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Gold 15th century bishop's ring valued at £10 000 found in Yorkshire

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Adam Day is a 30-year-old lorry driver from Yorkshire.  He recently started a metal detecting hobby and is considered to be an amateur treasure hunter.  Never did he consider his newfound hobby would bring him fame and fortune so soon.
During a search on a farmer's ploughed field near Beverley Minster in Yorkshire he came upon an amazing discovery, a 15th-century bishop's ring made of 20-carat gold.  He recalls the moment when first looking at the ring he just pulled out of the ground and realized it was of significant value and says that he was shaking at the thought of what special piece of jewelry was right there in his hands.

The gold ring is skillfully crafted and engraved with St George and St.Catherine as well as several decorative floral emblems. Since Beverley Minster is close to the location where the artefact was discovered, it is believed that it belonged in the distant past to a bishop from the local church. It has been dated  to between 1450-1550.' The medi…

Boy finds World War II plane and pilot in Denmark.

14 year old Daniel Rom Kristiansen from Birkelse, Denmark, put his metal detector to work a made a remarkable discovery after his father shared a memory of a story his grandfather told him about his family making Christmas cookies in December 1944 when a World War II plane which crashed on their farmland.

Daniel's father, an agricultural worker, having never in 40 years, neither his relatives who have worked on the land for decades seen any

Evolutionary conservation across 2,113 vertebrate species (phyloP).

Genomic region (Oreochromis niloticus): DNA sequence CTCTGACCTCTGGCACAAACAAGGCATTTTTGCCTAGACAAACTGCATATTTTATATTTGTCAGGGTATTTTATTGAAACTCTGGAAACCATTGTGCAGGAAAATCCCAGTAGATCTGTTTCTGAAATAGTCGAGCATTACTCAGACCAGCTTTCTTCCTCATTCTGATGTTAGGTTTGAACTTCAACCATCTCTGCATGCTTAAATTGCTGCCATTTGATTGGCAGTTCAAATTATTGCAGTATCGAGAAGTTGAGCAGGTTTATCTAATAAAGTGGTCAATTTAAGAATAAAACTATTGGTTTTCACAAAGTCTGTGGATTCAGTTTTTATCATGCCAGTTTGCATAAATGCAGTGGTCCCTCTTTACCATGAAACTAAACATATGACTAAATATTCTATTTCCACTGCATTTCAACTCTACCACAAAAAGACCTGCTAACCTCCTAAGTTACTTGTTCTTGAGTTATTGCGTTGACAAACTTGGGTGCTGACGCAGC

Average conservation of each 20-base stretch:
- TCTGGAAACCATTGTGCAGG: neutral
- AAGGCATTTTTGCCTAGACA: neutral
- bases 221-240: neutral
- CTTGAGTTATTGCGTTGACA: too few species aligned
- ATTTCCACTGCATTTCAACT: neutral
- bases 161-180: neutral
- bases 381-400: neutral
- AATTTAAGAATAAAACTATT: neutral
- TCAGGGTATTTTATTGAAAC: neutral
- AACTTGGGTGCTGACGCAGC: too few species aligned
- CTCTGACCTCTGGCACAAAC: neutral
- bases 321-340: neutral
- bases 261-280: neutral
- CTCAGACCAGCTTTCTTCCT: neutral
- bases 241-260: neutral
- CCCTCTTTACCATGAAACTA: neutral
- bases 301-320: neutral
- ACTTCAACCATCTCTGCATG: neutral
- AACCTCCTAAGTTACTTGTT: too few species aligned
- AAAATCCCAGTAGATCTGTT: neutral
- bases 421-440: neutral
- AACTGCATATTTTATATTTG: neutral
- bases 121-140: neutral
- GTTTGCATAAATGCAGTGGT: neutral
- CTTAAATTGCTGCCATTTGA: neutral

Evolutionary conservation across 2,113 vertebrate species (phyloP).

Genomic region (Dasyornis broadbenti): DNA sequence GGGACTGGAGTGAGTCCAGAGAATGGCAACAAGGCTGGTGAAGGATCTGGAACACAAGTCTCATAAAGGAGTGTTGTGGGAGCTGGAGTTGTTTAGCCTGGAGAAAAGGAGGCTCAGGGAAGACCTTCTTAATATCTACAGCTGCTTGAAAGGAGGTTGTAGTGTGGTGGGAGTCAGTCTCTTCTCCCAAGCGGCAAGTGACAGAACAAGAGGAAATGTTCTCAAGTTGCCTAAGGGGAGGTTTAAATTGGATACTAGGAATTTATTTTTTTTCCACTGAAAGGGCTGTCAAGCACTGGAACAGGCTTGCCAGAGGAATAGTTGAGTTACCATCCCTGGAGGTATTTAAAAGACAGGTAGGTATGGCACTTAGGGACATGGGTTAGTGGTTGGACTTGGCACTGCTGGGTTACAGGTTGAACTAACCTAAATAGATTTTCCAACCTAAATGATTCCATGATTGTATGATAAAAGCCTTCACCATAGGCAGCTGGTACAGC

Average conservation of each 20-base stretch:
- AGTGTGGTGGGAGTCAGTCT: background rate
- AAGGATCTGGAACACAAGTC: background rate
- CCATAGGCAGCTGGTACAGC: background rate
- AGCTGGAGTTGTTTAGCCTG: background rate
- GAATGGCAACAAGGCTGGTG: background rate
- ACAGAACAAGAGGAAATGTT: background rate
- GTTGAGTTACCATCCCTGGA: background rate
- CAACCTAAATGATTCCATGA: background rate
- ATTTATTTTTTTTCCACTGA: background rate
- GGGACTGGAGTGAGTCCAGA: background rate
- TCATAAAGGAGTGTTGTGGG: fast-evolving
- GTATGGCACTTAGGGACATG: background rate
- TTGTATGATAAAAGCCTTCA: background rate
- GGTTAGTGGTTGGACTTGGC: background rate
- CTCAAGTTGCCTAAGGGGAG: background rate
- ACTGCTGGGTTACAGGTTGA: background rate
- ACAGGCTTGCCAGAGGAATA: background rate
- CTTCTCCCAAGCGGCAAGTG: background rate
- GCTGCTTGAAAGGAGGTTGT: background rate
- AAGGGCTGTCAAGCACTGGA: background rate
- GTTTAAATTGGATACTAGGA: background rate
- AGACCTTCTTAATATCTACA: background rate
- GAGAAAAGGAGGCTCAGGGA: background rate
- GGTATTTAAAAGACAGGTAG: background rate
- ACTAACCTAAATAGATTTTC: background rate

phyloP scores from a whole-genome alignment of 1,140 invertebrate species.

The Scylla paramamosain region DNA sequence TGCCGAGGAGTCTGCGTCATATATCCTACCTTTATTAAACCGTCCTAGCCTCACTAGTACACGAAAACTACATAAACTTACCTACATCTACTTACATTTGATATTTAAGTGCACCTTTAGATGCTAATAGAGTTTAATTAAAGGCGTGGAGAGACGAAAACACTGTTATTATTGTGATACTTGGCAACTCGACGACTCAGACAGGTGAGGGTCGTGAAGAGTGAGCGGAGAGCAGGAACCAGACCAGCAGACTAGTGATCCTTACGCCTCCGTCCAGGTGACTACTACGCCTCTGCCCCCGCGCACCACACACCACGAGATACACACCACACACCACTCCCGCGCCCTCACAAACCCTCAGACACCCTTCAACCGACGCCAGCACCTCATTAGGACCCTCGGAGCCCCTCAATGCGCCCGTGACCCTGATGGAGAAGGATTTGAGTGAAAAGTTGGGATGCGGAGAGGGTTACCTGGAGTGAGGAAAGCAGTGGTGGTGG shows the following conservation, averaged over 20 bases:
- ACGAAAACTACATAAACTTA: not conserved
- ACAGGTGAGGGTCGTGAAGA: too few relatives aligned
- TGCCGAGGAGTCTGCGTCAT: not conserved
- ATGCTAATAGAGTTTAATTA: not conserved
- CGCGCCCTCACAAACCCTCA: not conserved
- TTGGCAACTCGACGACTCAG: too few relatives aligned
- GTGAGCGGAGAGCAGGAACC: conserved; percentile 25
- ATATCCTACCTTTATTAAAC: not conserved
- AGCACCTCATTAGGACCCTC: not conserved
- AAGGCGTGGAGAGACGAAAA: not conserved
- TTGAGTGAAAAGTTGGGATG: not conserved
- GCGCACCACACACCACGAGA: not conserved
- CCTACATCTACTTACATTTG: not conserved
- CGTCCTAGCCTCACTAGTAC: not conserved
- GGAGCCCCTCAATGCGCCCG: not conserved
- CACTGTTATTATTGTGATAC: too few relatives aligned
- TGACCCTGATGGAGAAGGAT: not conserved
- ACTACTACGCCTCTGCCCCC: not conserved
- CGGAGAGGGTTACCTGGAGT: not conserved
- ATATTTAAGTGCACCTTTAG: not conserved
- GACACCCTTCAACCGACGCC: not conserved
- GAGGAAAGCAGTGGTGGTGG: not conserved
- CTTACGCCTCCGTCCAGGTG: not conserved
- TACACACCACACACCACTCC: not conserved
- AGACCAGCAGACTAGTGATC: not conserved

evidence to suspect the plane was still on the property, believed the wreckage had been removed years before, but Daniel decided he wanted to search the field any way. A signal sounded and they uncovered some metal fragments, but realized they will need to dig much deeper and borrowed an excavator  from a neighbor.  A few meters down there were thousands of metal pieces, which initially did not represent a plane, more digging revealed the motor of an engine from a Bf 109 Messerschmitt plane, Luftwaffe munitions, then the skeleton of the pilot with parts of his clothes, a wallet with money and a small Bible.
Following their report to the authorities about the find, the North Jutland Police closed the crash site for investigation and a bomb disposal team was dispatched, as there were ammunition found as well. The plane parts and pilot's possessions are at the Historical Museum of Northen Jutland.

Mr.Torben Sarauw, curator at the museum, believes the pilot came from a city nearby named Aalborg where there was a training base for German pilots, as there were some food stamps found for the canteen of that base. Forensic experts are working to recover the remains of the deceased pilot.  Following definite identification, his relatives will be notified and he will likely be buried in Germany. 













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